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Style: Can you still be a feminist and enjoy looking at the dresses at the 2018 Golden Globes?

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The Golden Globes kicks off awards season this Sunday, and with it an onslaught of red carpet coverage, which, if the vast majority of media reporting is anything to go by, is really what these ceremonies are all about. Anyone who witnessed Brokeback Mountain and Capote lose Best Picture to Crash will attest to that. Or indeed the punishing moment that musical Chicago won over The Pianist in 2002.

Black dress red carpet © Getty Images Black dress red carpet

The hysteria and intense scrutiny over what women wear to an awards ceremony is obviously ridiculous, but this season is set to be very different. In the wake of the numerous sexual assault allegations to have emerged in Hollywood within the past few months, actresses will wear black to the Golden Globes. The move is part of the newly-launched Time’s Up initiative, where over 300 industry players have donated money to assist the legal fights of women who have faced sexual assault in less privileged arenas. It also calls for legislation to punish companies that tolerate it.

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At first glance, this is of course a powerful move; a show of sisterly solidarity sending the message that women will stand up together, unified against the patriarchy and oppression. The louder the voice the stronger it is and one that will not be silenced anymore. There’s also power in women taking something that has been historically used to reduce, objectify and demean them and subverting it to make their voices heard, to say something political, to change the course of how they are treated.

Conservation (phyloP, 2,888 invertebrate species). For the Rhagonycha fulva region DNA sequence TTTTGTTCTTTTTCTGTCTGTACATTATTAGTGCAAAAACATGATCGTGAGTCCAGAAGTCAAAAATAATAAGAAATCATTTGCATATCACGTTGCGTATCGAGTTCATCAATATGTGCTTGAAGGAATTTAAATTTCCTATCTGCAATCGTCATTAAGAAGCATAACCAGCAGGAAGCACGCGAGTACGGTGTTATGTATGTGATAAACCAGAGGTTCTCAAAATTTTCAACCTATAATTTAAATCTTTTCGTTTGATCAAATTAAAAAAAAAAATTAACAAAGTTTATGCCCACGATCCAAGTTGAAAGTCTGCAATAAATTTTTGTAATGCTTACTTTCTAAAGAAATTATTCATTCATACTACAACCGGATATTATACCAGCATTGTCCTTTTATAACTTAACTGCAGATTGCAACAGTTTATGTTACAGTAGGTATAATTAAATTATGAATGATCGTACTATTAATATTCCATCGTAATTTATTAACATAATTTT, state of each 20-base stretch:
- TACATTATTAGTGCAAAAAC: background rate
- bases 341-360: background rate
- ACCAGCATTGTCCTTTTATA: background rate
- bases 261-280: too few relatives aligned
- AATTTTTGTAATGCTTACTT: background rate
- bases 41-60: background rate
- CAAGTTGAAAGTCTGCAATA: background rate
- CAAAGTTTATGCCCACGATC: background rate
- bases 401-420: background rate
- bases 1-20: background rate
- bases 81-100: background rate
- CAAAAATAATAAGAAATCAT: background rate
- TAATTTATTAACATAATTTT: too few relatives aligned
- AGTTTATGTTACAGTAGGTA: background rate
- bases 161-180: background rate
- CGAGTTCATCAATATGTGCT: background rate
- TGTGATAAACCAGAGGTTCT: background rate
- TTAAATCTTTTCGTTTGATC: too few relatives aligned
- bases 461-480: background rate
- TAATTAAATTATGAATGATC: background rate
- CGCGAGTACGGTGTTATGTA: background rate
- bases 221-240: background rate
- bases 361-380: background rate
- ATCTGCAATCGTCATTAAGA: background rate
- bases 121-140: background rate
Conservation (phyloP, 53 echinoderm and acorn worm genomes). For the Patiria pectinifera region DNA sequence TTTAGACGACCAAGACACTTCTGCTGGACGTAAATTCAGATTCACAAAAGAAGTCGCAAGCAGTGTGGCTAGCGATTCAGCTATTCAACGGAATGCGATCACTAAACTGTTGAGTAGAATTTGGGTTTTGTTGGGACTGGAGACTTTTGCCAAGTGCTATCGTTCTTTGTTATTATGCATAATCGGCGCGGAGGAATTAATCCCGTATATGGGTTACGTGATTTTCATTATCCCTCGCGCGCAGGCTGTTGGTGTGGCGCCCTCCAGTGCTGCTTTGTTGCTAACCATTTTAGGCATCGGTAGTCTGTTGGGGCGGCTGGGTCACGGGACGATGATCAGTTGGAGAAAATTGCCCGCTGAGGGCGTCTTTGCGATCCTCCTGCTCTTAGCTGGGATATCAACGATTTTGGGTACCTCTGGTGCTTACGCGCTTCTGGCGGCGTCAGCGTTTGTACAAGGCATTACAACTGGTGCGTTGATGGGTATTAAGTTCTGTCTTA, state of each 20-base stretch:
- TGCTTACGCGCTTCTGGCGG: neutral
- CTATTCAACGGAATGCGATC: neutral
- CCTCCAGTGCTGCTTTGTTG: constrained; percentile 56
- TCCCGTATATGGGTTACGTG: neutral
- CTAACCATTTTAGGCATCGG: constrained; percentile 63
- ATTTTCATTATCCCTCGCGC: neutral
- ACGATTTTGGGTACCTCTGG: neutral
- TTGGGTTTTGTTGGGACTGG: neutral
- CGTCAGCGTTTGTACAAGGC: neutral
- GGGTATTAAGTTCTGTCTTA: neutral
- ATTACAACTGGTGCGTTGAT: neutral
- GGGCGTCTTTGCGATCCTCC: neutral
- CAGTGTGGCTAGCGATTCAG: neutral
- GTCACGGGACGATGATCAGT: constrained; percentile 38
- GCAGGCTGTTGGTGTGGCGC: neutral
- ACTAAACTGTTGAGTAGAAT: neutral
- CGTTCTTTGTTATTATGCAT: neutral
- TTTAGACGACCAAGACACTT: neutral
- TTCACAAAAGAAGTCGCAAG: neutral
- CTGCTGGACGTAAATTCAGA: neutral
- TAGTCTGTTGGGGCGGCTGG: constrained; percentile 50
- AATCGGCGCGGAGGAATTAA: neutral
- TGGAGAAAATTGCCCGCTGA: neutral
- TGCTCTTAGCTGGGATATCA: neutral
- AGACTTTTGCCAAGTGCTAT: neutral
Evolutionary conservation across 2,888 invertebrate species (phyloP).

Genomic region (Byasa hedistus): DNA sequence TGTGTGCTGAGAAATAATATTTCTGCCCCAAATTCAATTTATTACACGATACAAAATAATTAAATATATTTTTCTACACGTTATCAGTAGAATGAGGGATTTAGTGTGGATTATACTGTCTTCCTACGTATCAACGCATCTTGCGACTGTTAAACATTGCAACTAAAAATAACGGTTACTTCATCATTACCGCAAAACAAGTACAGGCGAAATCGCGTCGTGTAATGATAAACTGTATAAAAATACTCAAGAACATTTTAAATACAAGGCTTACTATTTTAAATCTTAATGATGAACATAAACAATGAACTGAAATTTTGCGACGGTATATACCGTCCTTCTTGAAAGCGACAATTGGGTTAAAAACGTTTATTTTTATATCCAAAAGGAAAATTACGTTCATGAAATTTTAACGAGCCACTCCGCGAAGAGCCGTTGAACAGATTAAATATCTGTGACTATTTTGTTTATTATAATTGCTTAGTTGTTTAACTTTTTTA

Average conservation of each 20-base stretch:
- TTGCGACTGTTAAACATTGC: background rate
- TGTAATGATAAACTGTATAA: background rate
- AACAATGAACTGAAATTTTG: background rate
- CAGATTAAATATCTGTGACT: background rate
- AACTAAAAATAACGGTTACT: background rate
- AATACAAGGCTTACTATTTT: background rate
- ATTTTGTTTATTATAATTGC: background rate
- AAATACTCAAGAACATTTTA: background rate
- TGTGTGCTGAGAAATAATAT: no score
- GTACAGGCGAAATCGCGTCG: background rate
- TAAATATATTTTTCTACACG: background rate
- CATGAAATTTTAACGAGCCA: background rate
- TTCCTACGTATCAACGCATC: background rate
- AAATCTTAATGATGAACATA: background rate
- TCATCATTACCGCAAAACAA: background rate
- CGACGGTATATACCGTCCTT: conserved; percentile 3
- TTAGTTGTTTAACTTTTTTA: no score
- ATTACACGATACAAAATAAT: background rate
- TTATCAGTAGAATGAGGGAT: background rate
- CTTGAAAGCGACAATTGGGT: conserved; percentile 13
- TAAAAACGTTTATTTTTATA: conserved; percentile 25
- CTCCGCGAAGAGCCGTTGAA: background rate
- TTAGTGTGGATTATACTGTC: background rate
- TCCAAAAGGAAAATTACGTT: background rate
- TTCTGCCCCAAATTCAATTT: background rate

Emma Stone © Getty Images Emma Stone

That said, despite the rallying cries of how great it is to be a woman right now, there is something infinitely depressing about actresses having to wear glamorous funeral attire in a bid to stop powerful men sexually assaulting their juniors. Some critics of the move have said that perhaps women should wear brighter colours to celebrate their newfound power, but then how would that have been any different to any other red carpet?

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And, we can ascertain from recent media coverage that not everyone gets the point about what the all-black dress code is about – take the numerous headlines that have offered advice on which black dresses they’d like to see actresses wear at the Globes, or one well-known magazine suggesting that their readers might "yawn" over the “all-black dress code".

But any evolution takes time; this is just part of a process. Times are changing; E!’s Mani-Cam is no longer, where female celebrities were asked to hold out their hands for inspection (after all, no part of a woman’s body must be left unscrutinised). Women now wear flats on the Cannes Film Festival red carpet, after a backlash in 2015 involving industry insiders who were banned from screenings because they weren’t wearing high heels. That same year, there were calls from actresses to the media to stop asking them about their appearances, backed by the hashtag #askhermore.